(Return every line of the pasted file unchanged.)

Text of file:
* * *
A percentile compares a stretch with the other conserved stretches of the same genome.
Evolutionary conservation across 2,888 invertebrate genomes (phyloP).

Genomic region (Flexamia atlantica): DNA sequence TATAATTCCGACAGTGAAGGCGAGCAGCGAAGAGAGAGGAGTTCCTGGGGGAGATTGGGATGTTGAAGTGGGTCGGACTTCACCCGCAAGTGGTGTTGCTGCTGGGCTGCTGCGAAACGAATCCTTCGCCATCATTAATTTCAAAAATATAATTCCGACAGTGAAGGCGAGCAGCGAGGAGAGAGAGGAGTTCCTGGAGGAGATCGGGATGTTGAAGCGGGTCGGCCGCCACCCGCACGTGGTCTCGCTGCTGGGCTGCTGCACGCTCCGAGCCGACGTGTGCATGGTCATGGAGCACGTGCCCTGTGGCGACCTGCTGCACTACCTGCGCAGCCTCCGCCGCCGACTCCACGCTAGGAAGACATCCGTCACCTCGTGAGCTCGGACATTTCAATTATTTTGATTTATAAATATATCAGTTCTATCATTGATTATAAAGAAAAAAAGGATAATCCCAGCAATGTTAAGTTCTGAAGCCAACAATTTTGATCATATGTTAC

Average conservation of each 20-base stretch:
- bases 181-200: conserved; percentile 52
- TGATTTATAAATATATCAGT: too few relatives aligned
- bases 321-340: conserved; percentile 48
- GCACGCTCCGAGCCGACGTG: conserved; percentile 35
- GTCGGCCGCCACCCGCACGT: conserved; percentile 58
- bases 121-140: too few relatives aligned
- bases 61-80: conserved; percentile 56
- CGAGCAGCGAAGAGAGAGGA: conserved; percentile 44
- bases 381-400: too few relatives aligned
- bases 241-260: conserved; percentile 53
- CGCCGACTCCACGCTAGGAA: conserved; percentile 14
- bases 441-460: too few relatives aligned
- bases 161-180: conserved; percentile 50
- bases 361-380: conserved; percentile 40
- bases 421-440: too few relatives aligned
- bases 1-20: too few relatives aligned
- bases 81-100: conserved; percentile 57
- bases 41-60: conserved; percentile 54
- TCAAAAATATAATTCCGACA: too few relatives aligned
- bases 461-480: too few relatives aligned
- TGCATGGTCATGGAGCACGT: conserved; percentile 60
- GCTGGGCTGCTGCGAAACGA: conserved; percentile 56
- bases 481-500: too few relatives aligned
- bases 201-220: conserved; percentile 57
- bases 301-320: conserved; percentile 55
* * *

A percentile compares a stretch with the other conserved stretches of the same genome.
Evolutionary conservation across 2,888 invertebrate genomes (phyloP).

Genomic region (Flexamia atlantica): DNA sequence TATAATTCCGACAGTGAAGGCGAGCAGCGAAGAGAGAGGAGTTCCTGGGGGAGATTGGGATGTTGAAGTGGGTCGGACTTCACCCGCAAGTGGTGTTGCTGCTGGGCTGCTGCGAAACGAATCCTTCGCCATCATTAATTTCAAAAATATAATTCCGACAGTGAAGGCGAGCAGCGAGGAGAGAGAGGAGTTCCTGGAGGAGATCGGGATGTTGAAGCGGGTCGGCCGCCACCCGCACGTGGTCTCGCTGCTGGGCTGCTGCACGCTCCGAGCCGACGTGTGCATGGTCATGGAGCACGTGCCCTGTGGCGACCTGCTGCACTACCTGCGCAGCCTCCGCCGCCGACTCCACGCTAGGAAGACATCCGTCACCTCGTGAGCTCGGACATTTCAATTATTTTGATTTATAAATATATCAGTTCTATCATTGATTATAAAGAAAAAAAGGATAATCCCAGCAATGTTAAGTTCTGAAGCCAACAATTTTGATCATATGTTAC

Average conservation of each 20-base stretch:
- bases 181-200: conserved; percentile 52
- TGATTTATAAATATATCAGT: too few relatives aligned
- bases 321-340: conserved; percentile 48
- GCACGCTCCGAGCCGACGTG: conserved; percentile 35
- GTCGGCCGCCACCCGCACGT: conserved; percentile 58
- bases 121-140: too few relatives aligned
- bases 61-80: conserved; percentile 56
- CGAGCAGCGAAGAGAGAGGA: conserved; percentile 44
- bases 381-400: too few relatives aligned
- bases 241-260: conserved; percentile 53
- CGCCGACTCCACGCTAGGAA: conserved; percentile 14
- bases 441-460: too few relatives aligned
- bases 161-180: conserved; percentile 50
- bases 361-380: conserved; percentile 40
- bases 421-440: too few relatives aligned
- bases 1-20: too few relatives aligned
- bases 81-100: conserved; percentile 57
- bases 41-60: conserved; percentile 54
- TCAAAAATATAATTCCGACA: too few relatives aligned
- bases 461-480: too few relatives aligned
- TGCATGGTCATGGAGCACGT: conserved; percentile 60
- GCTGGGCTGCTGCGAAACGA: conserved; percentile 56
- bases 481-500: too few relatives aligned
- bases 201-220: conserved; percentile 57
- bases 301-320: conserved; percentile 55